Bad memories: St. Catherine’s Military Academy

I endured ages 11 through 13 at a Catholic military boarding school in Anaheim, Calif. It’s right across the freeway from Disneyland, and I still remember watching the fireworks through barred windows. (No, I am not crying right now.) A few weeks ago as I drove south on I-5, I something told me to turn left on Harbor Blvd.

Twenty-three years after I graduated, St. Catherine’s is a kinder, gentler hell. The kids no longer wear uniforms every day, and corporal punishment is a big no-no. Back in 1983 we’d do 100 pushups and get our asses kicked on a normal day. If you only got the pushups or the ass-kicking, it was a special day.

Cadets prepare for afternoon drill. Thankfully, I played trumpet in the band, so I got to stay inside. I can still feel every military march in my lips and fingers.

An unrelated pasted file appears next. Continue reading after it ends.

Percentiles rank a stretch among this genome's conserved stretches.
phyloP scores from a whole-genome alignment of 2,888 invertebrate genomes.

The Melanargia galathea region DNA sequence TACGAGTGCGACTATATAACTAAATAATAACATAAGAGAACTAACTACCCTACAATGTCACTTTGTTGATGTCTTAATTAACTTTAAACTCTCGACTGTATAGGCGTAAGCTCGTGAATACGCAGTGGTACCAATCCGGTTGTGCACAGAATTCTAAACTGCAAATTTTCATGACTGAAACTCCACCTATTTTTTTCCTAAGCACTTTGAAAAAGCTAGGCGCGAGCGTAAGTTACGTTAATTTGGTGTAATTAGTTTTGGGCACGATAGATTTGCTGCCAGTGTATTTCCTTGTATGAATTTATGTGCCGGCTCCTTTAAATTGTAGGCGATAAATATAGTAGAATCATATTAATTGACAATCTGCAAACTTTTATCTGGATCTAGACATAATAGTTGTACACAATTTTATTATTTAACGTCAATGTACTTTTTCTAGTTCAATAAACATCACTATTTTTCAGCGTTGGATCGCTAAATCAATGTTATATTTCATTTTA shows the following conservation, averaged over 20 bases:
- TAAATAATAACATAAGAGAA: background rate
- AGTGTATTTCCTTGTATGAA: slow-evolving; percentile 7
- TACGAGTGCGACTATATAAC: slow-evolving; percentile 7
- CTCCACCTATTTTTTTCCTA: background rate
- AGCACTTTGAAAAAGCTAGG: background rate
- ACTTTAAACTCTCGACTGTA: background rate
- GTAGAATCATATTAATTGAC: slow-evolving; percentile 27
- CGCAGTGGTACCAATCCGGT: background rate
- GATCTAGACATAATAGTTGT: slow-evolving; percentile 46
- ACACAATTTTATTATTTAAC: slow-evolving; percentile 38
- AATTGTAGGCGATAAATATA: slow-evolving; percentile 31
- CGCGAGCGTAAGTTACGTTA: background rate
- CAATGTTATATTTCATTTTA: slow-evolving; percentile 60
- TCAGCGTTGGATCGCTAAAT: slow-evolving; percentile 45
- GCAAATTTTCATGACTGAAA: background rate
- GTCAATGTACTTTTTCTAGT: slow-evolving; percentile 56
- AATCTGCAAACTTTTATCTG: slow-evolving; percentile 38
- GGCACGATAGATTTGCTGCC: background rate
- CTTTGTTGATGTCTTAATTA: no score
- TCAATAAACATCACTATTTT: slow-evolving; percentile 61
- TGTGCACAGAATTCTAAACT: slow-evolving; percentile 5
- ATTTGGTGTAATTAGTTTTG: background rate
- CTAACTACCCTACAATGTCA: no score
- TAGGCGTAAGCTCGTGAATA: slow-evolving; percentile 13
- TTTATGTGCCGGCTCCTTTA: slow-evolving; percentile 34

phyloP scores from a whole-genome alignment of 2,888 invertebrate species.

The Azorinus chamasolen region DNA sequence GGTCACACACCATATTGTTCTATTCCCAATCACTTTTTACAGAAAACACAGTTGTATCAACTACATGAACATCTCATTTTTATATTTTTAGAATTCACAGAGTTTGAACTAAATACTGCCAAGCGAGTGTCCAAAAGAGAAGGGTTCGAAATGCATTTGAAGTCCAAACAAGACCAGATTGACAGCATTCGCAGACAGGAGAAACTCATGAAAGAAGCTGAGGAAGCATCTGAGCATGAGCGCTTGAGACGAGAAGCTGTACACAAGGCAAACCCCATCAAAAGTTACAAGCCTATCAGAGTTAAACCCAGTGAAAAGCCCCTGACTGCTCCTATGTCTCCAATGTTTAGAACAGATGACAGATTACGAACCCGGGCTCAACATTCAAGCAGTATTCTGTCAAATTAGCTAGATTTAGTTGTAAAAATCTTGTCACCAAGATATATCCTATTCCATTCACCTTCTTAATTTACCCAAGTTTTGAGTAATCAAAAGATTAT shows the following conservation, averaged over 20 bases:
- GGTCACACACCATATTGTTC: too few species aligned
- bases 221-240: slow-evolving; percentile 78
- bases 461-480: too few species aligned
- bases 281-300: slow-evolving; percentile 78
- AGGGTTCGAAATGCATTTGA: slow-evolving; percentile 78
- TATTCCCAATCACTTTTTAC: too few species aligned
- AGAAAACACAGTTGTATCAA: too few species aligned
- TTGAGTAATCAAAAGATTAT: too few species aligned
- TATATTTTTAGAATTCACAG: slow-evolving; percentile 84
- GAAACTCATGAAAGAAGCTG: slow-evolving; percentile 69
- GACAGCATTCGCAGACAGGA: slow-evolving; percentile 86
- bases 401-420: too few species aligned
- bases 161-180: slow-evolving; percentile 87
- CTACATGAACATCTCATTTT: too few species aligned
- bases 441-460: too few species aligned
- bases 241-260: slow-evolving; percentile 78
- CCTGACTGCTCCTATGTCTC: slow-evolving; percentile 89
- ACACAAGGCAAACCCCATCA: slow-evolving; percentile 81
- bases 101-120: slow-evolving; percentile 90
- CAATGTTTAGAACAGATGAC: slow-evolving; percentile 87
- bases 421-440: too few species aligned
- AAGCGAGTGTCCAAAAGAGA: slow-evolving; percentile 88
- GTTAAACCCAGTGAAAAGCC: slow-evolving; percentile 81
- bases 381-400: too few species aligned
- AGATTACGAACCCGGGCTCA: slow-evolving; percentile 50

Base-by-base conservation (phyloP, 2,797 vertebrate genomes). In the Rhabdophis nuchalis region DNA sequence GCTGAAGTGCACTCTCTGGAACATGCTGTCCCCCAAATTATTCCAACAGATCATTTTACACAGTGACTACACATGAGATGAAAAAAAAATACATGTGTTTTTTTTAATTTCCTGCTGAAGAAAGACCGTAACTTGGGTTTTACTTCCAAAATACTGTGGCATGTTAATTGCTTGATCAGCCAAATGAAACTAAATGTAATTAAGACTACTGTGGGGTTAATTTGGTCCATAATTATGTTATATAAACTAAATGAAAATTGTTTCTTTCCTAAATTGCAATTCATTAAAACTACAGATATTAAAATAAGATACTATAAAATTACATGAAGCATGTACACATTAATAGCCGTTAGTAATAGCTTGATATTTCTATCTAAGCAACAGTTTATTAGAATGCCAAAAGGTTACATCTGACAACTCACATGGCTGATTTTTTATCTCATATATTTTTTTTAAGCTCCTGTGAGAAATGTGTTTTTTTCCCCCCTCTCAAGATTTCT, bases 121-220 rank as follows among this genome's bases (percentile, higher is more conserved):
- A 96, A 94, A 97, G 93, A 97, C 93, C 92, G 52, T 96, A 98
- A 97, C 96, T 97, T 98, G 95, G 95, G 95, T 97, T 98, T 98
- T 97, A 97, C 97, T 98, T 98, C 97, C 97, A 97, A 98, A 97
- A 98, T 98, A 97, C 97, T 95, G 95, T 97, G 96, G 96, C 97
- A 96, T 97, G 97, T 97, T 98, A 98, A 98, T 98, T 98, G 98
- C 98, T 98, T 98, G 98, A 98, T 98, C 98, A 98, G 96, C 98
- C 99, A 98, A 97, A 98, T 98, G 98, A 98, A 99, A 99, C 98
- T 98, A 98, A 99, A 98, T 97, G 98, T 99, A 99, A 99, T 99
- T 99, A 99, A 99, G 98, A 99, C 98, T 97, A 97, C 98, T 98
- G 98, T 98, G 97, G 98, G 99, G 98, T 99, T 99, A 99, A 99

My need for external validation started here. I won the circled awards, including the school’s highest honor, the American Legion award. The other awards didn’t exist in my time. “Am I worthy? … What about now?” (No, I’m not crying.)

So you’re 6 or 7 or 11 years old, and your parents drop you off here. “See you next week.” (OK, now I’m crying.)

Unspeakable horrors. How about lining everyone up and awarding points to the company that undressed fastest.

As the batallion bugler, I played reveille every morning and taps every night. The way taps echoed down these halls … haunting.

On his first day, every cadet pees in these sinks. They look like urinals, don’t they?
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